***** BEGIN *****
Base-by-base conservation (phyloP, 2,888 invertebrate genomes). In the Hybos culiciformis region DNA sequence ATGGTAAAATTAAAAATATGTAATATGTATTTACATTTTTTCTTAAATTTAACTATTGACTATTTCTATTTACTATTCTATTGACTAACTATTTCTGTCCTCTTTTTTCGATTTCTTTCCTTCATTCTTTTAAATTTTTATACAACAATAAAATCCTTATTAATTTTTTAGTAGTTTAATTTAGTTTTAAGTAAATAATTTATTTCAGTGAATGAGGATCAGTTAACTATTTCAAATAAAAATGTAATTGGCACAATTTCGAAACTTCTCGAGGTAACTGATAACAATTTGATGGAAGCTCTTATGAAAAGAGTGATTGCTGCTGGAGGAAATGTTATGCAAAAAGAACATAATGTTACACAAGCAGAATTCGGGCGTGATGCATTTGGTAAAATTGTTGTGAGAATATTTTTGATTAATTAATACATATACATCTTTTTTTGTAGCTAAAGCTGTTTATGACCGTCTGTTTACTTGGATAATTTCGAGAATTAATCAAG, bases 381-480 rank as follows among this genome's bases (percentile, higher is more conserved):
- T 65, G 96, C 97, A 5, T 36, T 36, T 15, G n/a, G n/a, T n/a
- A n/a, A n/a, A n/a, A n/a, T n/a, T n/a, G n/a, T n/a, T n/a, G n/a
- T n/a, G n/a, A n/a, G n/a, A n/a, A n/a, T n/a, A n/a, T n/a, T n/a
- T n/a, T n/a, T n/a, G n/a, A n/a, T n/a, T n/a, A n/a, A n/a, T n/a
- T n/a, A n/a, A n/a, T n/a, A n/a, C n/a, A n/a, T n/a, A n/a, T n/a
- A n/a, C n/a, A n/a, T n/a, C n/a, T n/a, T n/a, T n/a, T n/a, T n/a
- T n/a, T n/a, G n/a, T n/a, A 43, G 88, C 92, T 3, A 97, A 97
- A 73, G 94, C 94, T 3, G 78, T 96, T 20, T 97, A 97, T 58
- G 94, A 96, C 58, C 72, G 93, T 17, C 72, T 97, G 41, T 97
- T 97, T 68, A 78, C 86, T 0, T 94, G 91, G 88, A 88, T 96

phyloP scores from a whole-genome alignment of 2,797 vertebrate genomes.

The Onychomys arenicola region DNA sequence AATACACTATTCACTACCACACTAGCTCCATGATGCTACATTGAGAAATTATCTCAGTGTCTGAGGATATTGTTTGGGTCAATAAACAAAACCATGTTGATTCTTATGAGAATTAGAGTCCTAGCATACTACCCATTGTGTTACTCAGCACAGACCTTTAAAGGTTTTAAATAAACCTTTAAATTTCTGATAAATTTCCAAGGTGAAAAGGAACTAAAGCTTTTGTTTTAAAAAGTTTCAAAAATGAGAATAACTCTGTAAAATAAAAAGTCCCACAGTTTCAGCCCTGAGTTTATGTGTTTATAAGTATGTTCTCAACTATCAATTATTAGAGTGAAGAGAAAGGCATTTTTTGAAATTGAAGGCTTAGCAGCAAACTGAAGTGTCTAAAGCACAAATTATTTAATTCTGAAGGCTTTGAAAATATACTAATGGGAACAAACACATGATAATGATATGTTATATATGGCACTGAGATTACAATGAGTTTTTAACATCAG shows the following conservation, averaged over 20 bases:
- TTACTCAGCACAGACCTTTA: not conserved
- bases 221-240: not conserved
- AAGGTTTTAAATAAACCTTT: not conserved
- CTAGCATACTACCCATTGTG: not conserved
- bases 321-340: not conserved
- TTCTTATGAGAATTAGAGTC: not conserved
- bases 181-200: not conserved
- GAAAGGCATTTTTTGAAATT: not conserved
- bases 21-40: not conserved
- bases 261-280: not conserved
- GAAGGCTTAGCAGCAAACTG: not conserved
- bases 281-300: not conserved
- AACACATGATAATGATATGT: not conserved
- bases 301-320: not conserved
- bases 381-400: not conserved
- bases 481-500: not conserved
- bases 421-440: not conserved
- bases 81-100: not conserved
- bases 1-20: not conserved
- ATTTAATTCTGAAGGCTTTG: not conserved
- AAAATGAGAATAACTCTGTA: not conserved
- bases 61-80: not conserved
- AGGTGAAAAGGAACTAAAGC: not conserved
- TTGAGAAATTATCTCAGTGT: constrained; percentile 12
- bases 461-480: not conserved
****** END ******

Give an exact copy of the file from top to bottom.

Base-by-base conservation (phyloP, 2,888 invertebrate genomes). In the Hybos culiciformis region DNA sequence ATGGTAAAATTAAAAATATGTAATATGTATTTACATTTTTTCTTAAATTTAACTATTGACTATTTCTATTTACTATTCTATTGACTAACTATTTCTGTCCTCTTTTTTCGATTTCTTTCCTTCATTCTTTTAAATTTTTATACAACAATAAAATCCTTATTAATTTTTTAGTAGTTTAATTTAGTTTTAAGTAAATAATTTATTTCAGTGAATGAGGATCAGTTAACTATTTCAAATAAAAATGTAATTGGCACAATTTCGAAACTTCTCGAGGTAACTGATAACAATTTGATGGAAGCTCTTATGAAAAGAGTGATTGCTGCTGGAGGAAATGTTATGCAAAAAGAACATAATGTTACACAAGCAGAATTCGGGCGTGATGCATTTGGTAAAATTGTTGTGAGAATATTTTTGATTAATTAATACATATACATCTTTTTTTGTAGCTAAAGCTGTTTATGACCGTCTGTTTACTTGGATAATTTCGAGAATTAATCAAG, bases 381-480 rank as follows among this genome's bases (percentile, higher is more conserved):
- T 65, G 96, C 97, A 5, T 36, T 36, T 15, G n/a, G n/a, T n/a
- A n/a, A n/a, A n/a, A n/a, T n/a, T n/a, G n/a, T n/a, T n/a, G n/a
- T n/a, G n/a, A n/a, G n/a, A n/a, A n/a, T n/a, A n/a, T n/a, T n/a
- T n/a, T n/a, T n/a, G n/a, A n/a, T n/a, T n/a, A n/a, A n/a, T n/a
- T n/a, A n/a, A n/a, T n/a, A n/a, C n/a, A n/a, T n/a, A n/a, T n/a
- A n/a, C n/a, A n/a, T n/a, C n/a, T n/a, T n/a, T n/a, T n/a, T n/a
- T n/a, T n/a, G n/a, T n/a, A 43, G 88, C 92, T 3, A 97, A 97
- A 73, G 94, C 94, T 3, G 78, T 96, T 20, T 97, A 97, T 58
- G 94, A 96, C 58, C 72, G 93, T 17, C 72, T 97, G 41, T 97
- T 97, T 68, A 78, C 86, T 0, T 94, G 91, G 88, A 88, T 96

phyloP scores from a whole-genome alignment of 2,797 vertebrate genomes.

The Onychomys arenicola region DNA sequence AATACACTATTCACTACCACACTAGCTCCATGATGCTACATTGAGAAATTATCTCAGTGTCTGAGGATATTGTTTGGGTCAATAAACAAAACCATGTTGATTCTTATGAGAATTAGAGTCCTAGCATACTACCCATTGTGTTACTCAGCACAGACCTTTAAAGGTTTTAAATAAACCTTTAAATTTCTGATAAATTTCCAAGGTGAAAAGGAACTAAAGCTTTTGTTTTAAAAAGTTTCAAAAATGAGAATAACTCTGTAAAATAAAAAGTCCCACAGTTTCAGCCCTGAGTTTATGTGTTTATAAGTATGTTCTCAACTATCAATTATTAGAGTGAAGAGAAAGGCATTTTTTGAAATTGAAGGCTTAGCAGCAAACTGAAGTGTCTAAAGCACAAATTATTTAATTCTGAAGGCTTTGAAAATATACTAATGGGAACAAACACATGATAATGATATGTTATATATGGCACTGAGATTACAATGAGTTTTTAACATCAG shows the following conservation, averaged over 20 bases:
- TTACTCAGCACAGACCTTTA: not conserved
- bases 221-240: not conserved
- AAGGTTTTAAATAAACCTTT: not conserved
- CTAGCATACTACCCATTGTG: not conserved
- bases 321-340: not conserved
- TTCTTATGAGAATTAGAGTC: not conserved
- bases 181-200: not conserved
- GAAAGGCATTTTTTGAAATT: not conserved
- bases 21-40: not conserved
- bases 261-280: not conserved
- GAAGGCTTAGCAGCAAACTG: not conserved
- bases 281-300: not conserved
- AACACATGATAATGATATGT: not conserved
- bases 301-320: not conserved
- bases 381-400: not conserved
- bases 481-500: not conserved
- bases 421-440: not conserved
- bases 81-100: not conserved
- bases 1-20: not conserved
- ATTTAATTCTGAAGGCTTTG: not conserved
- AAAATGAGAATAACTCTGTA: not conserved
- bases 61-80: not conserved
- AGGTGAAAAGGAACTAAAGC: not conserved
- TTGAGAAATTATCTCAGTGT: constrained; percentile 12
- bases 461-480: not conserved